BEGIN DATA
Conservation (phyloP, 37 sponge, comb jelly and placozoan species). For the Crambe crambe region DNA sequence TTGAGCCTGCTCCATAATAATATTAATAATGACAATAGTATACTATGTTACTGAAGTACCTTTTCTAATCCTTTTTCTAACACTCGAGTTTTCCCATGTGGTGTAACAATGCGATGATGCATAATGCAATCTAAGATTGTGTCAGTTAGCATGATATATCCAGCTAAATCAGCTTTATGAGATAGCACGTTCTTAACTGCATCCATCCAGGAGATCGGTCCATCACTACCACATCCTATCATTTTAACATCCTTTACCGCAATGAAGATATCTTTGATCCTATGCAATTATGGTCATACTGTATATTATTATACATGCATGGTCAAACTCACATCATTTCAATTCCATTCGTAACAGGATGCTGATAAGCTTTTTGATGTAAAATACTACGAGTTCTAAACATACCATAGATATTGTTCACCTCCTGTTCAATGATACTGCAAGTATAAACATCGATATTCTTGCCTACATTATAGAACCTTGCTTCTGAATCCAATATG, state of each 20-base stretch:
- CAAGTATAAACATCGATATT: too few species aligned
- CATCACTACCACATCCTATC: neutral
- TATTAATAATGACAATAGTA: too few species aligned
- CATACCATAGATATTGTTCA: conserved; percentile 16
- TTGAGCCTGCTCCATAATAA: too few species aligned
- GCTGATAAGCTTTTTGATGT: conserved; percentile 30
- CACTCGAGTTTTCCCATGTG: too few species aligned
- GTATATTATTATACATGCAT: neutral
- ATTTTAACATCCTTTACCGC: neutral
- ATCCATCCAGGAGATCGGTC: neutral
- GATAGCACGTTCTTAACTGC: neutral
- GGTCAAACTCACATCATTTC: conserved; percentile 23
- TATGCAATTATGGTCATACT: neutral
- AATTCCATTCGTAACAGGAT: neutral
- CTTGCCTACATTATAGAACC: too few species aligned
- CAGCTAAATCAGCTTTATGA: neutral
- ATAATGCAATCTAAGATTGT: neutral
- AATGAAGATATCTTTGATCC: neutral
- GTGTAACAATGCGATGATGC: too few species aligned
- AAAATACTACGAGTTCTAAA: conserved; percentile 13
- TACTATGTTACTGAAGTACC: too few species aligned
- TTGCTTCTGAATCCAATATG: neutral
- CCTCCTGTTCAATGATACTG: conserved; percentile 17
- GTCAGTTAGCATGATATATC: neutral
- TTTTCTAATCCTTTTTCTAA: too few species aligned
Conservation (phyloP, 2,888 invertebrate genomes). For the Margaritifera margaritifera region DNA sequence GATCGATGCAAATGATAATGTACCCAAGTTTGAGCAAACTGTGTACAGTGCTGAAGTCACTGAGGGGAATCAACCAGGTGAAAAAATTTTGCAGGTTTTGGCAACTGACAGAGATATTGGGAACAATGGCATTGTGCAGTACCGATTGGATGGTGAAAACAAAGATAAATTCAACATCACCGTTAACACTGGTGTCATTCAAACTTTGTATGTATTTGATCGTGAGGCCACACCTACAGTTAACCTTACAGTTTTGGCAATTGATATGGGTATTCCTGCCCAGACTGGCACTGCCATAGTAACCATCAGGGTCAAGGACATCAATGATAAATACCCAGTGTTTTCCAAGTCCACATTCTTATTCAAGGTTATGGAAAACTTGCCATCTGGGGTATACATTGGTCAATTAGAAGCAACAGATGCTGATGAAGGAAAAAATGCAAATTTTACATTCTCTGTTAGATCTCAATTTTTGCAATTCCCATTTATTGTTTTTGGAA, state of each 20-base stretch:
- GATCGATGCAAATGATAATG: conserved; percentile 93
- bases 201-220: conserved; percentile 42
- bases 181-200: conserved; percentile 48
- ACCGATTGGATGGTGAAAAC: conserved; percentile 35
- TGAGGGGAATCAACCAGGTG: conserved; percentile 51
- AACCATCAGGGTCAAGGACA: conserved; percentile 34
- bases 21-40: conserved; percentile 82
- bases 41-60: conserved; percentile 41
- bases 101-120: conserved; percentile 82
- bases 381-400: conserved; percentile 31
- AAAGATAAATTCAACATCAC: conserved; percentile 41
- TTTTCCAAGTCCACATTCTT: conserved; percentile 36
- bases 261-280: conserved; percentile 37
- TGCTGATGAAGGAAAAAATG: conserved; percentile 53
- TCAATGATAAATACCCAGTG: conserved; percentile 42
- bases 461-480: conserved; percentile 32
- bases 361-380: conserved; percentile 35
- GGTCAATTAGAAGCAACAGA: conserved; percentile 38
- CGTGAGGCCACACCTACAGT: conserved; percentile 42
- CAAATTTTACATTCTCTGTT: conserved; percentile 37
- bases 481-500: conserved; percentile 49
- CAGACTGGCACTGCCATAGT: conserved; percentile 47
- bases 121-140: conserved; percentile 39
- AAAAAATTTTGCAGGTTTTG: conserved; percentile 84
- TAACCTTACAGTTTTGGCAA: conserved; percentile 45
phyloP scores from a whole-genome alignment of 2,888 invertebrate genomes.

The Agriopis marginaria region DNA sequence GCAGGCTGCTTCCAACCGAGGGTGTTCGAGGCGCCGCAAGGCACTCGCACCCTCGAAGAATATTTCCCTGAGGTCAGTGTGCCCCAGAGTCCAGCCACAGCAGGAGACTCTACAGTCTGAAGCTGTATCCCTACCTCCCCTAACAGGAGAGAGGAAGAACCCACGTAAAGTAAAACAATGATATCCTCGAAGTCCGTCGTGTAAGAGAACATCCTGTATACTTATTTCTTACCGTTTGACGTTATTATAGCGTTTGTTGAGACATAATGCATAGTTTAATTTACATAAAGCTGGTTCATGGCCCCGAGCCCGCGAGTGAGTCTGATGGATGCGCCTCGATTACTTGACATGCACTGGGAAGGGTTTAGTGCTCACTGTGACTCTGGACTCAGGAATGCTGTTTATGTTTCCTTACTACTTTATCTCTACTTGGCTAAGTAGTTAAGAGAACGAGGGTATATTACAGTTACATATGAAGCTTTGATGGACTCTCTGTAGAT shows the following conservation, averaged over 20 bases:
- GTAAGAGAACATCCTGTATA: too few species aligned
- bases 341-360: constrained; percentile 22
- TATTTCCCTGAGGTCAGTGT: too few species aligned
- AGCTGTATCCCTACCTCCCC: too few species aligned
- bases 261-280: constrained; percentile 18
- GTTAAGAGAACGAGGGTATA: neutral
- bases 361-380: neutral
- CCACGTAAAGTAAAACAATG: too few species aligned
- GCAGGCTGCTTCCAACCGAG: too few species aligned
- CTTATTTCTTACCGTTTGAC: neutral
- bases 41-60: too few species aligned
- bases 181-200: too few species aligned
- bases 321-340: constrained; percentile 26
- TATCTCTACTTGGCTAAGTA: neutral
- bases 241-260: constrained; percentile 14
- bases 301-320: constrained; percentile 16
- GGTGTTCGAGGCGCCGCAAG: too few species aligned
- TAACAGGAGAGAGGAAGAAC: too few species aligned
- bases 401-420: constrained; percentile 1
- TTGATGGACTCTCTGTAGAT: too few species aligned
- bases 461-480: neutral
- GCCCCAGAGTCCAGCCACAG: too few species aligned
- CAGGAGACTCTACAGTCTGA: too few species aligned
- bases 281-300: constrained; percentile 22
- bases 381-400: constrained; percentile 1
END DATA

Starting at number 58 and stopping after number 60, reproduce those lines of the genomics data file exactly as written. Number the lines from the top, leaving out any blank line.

- AGCTGTATCCCTACCTCCCC: too few species aligned
- bases 261-280: constrained; percentile 18
- GTTAAGAGAACGAGGGTATA: neutral